DEPARTMENT OF PUBLIC WORKS: IMPROVED PROJECT MANAGEMENT

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DEPARTMENT OF PUBLIC WORKS: IMPROVED PROJECT MANAGEMENT
Problem Identification:
Responsibility for architectural design, engineering, construction management, and overall project financial management is diffused throughout DPW. The lack of an integrated approach to managing these functions leads to project development, approval, and completion delays, as well as a large number of change orders that lead to project cost overruns.

Recommended Action:
Consolidate financial management and project oversight responsibilities for construction projects in a new organizational entity.

Classification:
Cost Savings, Organizational, Service Improvement

Functional/Operational Area:
All Departmental Operations with Construction-Related Responsibilities

Estimated Annual Impact:
Cannot be Estimated

Estimated Implementation Costs:
Not Determined

Barriers to Implementation:
None

Projected Implementation:
180 days – 1 year

Next Steps:
Map all construction-related processes. Identify areas where integrated reviews (e.g. architects, engineers, construction managers, contract administrators) can expedite workflows. Consolidate the management of necessary functions within a new or revised organizational entity.

Analysis:
DPW counts among its numerous responsibilities the construction, reconstruction, and maintenance of public streets, bridges, and highways in addition to the inspection and management of City construction projects. While this report includes recommendations designed to address some of the problems described above through the alignment or consolidation of complementary functions, the augmentation of staffing capacities, and the easing of administrative processes, the project team concluded that systemic problems exist in DPW’s approach to the management of construction-related processes and projects.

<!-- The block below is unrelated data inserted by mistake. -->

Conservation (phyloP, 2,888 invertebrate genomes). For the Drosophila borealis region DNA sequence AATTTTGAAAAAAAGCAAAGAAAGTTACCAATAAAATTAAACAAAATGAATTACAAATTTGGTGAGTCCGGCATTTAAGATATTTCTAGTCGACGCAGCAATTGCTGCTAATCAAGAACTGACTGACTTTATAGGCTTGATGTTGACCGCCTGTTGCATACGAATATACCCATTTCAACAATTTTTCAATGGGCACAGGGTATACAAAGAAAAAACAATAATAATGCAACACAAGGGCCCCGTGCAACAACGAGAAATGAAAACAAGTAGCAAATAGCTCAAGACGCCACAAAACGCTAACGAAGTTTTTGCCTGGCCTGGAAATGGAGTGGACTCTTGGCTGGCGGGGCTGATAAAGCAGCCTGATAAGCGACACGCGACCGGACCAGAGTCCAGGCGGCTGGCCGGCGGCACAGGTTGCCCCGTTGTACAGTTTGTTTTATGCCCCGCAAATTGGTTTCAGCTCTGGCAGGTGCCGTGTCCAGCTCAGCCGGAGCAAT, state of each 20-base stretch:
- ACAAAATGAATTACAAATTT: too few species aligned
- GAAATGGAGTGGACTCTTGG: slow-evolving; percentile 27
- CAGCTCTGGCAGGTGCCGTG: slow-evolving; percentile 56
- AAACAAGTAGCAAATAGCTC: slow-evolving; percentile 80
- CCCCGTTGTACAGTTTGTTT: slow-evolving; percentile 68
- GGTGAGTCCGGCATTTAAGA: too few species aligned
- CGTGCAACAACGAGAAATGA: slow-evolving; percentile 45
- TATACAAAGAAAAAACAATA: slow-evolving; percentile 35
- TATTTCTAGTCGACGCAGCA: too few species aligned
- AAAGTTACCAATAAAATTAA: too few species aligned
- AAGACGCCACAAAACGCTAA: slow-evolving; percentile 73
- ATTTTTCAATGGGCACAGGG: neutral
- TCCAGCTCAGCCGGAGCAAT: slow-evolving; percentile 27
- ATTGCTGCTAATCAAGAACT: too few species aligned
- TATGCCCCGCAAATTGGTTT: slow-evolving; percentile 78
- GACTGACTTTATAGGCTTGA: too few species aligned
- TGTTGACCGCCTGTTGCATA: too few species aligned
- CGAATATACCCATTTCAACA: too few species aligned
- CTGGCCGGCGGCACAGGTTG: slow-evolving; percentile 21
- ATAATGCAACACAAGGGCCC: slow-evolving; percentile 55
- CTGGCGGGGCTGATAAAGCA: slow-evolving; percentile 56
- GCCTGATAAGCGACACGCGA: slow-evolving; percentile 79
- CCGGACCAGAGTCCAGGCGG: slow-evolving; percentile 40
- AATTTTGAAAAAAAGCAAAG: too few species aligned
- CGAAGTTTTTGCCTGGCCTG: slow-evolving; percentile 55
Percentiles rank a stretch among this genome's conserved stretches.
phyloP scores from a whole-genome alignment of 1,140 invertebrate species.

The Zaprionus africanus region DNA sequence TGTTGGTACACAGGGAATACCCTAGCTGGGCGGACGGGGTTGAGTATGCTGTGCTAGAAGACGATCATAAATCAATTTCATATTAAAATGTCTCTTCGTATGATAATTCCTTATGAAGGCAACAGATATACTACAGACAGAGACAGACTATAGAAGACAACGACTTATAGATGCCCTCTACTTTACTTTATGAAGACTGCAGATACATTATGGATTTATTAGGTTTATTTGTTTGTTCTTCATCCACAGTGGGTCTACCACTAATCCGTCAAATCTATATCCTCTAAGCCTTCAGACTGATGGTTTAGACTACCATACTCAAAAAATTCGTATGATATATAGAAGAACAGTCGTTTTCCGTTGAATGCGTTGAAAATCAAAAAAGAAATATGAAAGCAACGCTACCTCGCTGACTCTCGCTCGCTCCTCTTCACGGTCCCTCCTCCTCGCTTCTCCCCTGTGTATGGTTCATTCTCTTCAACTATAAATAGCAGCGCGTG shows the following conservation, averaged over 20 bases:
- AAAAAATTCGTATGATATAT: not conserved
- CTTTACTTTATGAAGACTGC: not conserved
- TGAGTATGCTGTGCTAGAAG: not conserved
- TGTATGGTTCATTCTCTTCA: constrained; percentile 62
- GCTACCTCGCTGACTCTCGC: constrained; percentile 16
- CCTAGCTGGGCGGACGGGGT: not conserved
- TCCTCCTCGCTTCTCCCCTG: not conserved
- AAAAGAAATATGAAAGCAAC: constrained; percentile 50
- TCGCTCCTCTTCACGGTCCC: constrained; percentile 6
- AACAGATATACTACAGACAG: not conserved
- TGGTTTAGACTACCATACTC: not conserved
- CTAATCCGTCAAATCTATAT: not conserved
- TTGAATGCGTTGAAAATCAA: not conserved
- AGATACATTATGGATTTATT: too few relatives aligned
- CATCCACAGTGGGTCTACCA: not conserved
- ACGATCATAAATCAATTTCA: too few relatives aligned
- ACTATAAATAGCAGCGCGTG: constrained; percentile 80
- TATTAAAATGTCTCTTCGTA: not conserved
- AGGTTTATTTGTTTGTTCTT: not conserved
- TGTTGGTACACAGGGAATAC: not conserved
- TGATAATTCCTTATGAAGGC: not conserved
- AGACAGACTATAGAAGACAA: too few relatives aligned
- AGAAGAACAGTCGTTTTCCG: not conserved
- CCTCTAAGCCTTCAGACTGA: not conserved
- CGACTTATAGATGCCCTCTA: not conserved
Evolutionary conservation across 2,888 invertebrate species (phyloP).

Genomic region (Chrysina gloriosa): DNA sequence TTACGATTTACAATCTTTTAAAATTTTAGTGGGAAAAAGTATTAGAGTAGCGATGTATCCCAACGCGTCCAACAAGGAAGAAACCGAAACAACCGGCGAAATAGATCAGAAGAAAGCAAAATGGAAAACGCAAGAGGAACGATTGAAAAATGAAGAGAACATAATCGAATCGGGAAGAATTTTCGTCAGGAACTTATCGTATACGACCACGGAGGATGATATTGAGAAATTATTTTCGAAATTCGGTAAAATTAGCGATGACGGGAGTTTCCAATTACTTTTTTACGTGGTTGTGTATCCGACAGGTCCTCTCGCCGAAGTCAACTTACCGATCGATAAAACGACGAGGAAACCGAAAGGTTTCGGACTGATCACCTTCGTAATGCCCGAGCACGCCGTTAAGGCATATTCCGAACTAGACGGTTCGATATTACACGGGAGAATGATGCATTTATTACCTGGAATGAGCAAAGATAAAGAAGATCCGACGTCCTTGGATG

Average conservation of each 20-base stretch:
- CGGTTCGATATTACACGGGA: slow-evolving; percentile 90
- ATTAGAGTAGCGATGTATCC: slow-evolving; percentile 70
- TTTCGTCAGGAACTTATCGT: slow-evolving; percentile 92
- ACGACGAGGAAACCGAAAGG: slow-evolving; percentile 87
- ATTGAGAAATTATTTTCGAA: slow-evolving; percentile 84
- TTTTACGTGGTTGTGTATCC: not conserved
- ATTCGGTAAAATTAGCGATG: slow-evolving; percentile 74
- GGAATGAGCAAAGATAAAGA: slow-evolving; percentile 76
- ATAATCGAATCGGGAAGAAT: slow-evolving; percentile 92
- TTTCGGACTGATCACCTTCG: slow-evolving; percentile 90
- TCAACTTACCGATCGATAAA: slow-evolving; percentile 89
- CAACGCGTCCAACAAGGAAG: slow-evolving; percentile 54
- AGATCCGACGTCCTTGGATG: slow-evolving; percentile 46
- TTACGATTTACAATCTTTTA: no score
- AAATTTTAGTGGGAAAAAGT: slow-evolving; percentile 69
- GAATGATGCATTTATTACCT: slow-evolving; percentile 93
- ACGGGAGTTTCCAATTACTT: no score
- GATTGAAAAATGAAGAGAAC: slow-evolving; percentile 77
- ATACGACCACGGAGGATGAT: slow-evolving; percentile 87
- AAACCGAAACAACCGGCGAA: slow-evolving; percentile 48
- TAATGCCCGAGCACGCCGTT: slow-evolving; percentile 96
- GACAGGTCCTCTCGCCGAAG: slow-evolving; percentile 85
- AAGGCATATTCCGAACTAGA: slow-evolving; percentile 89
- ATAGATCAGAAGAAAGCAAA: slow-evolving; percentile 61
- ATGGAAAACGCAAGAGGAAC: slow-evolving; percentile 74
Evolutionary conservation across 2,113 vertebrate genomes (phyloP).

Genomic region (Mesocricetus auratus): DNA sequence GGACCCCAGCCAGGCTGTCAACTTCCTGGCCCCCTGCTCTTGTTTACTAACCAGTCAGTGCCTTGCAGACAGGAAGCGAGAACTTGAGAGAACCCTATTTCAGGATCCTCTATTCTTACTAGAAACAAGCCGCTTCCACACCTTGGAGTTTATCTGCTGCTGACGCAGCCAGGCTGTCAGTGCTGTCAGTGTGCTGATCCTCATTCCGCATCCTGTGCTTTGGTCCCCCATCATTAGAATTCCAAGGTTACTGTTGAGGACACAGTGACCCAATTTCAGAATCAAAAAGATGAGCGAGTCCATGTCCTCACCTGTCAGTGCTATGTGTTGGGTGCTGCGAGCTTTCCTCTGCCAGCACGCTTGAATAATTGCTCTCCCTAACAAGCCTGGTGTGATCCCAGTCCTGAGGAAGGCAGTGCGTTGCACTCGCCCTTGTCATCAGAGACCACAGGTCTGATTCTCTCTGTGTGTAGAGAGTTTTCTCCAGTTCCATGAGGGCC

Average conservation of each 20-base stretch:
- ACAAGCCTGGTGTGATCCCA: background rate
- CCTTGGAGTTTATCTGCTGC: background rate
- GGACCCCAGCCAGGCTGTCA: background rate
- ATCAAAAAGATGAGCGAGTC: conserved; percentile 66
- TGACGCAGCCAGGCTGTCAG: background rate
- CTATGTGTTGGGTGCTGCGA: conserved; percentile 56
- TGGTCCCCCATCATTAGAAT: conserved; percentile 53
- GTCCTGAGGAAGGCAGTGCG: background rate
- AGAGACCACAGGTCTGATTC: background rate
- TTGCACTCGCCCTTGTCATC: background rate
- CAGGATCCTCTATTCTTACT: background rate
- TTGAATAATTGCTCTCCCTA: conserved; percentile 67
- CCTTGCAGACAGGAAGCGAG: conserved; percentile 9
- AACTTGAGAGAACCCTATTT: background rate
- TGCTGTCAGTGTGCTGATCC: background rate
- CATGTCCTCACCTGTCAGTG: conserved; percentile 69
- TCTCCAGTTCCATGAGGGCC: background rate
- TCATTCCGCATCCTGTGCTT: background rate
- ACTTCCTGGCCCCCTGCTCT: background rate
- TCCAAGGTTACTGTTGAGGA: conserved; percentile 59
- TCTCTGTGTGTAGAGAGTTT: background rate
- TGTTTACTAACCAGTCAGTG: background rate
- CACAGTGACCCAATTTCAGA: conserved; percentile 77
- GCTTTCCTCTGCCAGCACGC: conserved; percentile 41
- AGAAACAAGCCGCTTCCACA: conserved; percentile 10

Currently, there is little integrated management of construction-related processes. Exchanges between Departmental units involved in the various processes are transactional rather than collaborative. Aside from causing unnecessary time delays, the lack of coordination and information sharing ultimately results in costly change orders that might have been avoided.

There exists a need to develop comprehensive workflow maps for all construction-related processes. These maps should help identify areas where integrated reviews (e.g. architects, engineers, construction managers, contract administrators) can expedite workflows. Additionally, the mapped workflows will represent an important first step to reengineering the entire project management process.

Ultimately, efforts should be geared toward the formation of interdisciplinary project management teams consisting of architects, engineers, construction managers, and contract administrators to administer projects from planning through implementation. This would result in more precise and accurate drawings, value engineering, and minimal change orders.